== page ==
Exciting change is on the way! Please join us at nsf.gov for the latest news on NSF-funded research. While the NSF Science360 page and daily newsletter have now been retired, there’s much happening at nsf.gov. You’ll find current research news on the homepage and much more to explore throughout the site. Best of all, we’ve begun to build a brand-new website that will bring together news, social media, multimedia and more in a way that offers visitors a rich, rewarding, user-friendly experience.

Want to continue to receive email updates on the latest NSF research news and multimedia content? On September 23rd we’ll begin sending those updates via GovDelivery. If you’d prefer not to receive them, please unsubscribe now from Science360 News and your email address will not be moved into the new system.

Thanks so much for being part of the NSF Science360 News Service community. We hope you’ll stay with us during this transition so that we can continue to share the many ways NSF-funded research is advancing knowledge that transforms our future.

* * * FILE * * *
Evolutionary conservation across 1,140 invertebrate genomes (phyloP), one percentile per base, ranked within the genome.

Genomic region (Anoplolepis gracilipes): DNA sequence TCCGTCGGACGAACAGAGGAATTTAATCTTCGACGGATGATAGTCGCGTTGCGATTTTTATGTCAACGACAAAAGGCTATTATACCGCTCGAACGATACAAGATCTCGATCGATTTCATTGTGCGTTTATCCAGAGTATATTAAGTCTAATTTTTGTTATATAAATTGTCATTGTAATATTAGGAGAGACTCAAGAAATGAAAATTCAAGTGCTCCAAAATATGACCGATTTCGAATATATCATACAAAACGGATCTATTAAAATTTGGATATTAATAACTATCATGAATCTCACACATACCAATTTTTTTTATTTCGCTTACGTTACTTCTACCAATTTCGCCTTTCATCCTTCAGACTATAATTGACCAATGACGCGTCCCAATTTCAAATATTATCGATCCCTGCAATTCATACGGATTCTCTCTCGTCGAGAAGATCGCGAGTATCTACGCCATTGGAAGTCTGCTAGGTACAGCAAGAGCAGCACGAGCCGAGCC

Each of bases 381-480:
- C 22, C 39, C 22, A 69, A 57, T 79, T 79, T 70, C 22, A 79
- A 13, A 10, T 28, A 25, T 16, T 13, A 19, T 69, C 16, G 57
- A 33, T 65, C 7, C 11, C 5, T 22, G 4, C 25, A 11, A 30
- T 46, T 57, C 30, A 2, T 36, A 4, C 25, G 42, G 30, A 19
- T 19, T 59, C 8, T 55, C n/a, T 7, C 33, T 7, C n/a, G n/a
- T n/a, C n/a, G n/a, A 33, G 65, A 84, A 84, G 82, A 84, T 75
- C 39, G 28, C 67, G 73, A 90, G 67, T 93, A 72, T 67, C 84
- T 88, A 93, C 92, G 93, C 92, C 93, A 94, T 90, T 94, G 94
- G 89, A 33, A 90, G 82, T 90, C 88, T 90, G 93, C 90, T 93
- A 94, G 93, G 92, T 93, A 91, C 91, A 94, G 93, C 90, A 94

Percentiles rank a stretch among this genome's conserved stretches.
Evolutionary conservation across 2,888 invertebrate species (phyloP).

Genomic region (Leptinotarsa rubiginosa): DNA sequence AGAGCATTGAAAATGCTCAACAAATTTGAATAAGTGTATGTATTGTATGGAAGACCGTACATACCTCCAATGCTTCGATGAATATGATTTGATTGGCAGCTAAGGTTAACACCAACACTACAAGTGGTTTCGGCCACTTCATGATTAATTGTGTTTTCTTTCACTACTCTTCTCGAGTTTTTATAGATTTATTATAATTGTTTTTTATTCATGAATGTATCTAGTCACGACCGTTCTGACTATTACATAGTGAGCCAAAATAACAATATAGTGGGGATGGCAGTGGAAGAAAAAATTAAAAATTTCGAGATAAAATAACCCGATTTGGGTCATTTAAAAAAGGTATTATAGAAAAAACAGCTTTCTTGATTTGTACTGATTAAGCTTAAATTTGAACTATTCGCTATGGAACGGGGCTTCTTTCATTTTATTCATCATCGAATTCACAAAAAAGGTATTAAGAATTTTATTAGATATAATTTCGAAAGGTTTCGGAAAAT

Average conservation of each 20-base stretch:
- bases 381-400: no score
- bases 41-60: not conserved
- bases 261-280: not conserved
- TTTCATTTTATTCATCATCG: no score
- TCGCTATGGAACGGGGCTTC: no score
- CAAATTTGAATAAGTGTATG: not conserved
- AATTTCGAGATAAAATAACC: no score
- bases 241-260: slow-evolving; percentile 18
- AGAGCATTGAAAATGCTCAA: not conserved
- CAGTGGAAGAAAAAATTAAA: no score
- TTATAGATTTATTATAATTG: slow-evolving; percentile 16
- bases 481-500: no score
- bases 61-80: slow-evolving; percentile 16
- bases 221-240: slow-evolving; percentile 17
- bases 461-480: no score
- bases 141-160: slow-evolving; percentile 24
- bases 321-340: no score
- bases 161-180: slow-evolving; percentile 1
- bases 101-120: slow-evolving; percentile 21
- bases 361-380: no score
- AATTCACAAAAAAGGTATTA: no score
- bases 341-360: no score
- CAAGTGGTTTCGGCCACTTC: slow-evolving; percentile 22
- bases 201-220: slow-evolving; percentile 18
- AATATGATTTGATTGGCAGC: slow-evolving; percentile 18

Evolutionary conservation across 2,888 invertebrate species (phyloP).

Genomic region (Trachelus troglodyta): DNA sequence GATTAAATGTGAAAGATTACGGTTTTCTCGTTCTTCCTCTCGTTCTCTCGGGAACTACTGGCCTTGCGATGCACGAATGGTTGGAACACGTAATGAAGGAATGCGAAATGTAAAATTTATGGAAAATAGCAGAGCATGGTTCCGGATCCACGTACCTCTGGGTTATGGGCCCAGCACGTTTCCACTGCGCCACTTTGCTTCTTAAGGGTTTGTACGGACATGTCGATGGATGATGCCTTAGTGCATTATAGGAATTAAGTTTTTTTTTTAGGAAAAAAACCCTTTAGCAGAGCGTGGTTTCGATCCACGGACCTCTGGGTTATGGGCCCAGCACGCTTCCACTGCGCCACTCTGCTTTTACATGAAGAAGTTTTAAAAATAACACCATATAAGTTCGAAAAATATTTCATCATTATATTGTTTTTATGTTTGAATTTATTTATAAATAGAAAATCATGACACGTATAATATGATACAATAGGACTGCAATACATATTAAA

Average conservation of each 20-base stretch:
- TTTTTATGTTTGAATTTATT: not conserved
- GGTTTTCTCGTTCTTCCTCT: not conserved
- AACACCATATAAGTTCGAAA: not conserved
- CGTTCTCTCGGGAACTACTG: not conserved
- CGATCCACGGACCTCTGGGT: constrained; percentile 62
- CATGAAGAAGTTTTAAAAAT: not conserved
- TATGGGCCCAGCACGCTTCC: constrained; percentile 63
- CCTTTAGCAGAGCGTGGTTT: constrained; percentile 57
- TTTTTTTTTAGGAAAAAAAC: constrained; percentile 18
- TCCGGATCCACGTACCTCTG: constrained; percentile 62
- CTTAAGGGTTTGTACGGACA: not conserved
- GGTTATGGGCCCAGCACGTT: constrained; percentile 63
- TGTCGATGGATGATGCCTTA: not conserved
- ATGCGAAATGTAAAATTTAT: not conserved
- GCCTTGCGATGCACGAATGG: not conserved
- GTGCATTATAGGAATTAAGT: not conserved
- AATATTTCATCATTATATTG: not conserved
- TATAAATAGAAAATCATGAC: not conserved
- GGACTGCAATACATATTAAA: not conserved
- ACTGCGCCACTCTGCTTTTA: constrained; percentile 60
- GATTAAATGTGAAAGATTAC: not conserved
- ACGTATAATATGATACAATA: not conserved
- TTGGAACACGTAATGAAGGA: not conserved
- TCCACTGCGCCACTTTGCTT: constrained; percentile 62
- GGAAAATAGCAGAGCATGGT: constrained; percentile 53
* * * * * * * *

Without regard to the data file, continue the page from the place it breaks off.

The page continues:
For additional information, please contact us at NewsTravels@nsf.gov

Picture of the Day

Scientists discover how birds navigate crosswinds

While pilots rely on radio signals, advanced computations and other tools to keep them on course during strong crosswinds, birds can naturally navigate these demanding conditions -- in environments with little visibility. To understand how, National Science Foundation-funded researchers studied lovebirds flying in a crosswind tunnel that features customizable wind and light settings. The results could inspire more robust and computationally efficient visual control algorithms for autonomous aerial robots. This is the first study of how birds orient their bodies, necks and heads to fly through extreme 45-degree crosswinds over short ranges -- both in bright visual environments and in dark, cave-like environments, where faint points of light are the only beacons. The lovebirds navigated all environments equally well. The researchers found that lovebirds navigate by stabilizing and fixating their gaze on the goal, while yawing their bodies into a crosswind. Staying on course requires them to contort their necks by 30 degrees or more. A computer-simulated model indicated that, while neck control is active, body reorientation into the wind is achieved passively.

Visit Website | Image credit: L.A. Cicero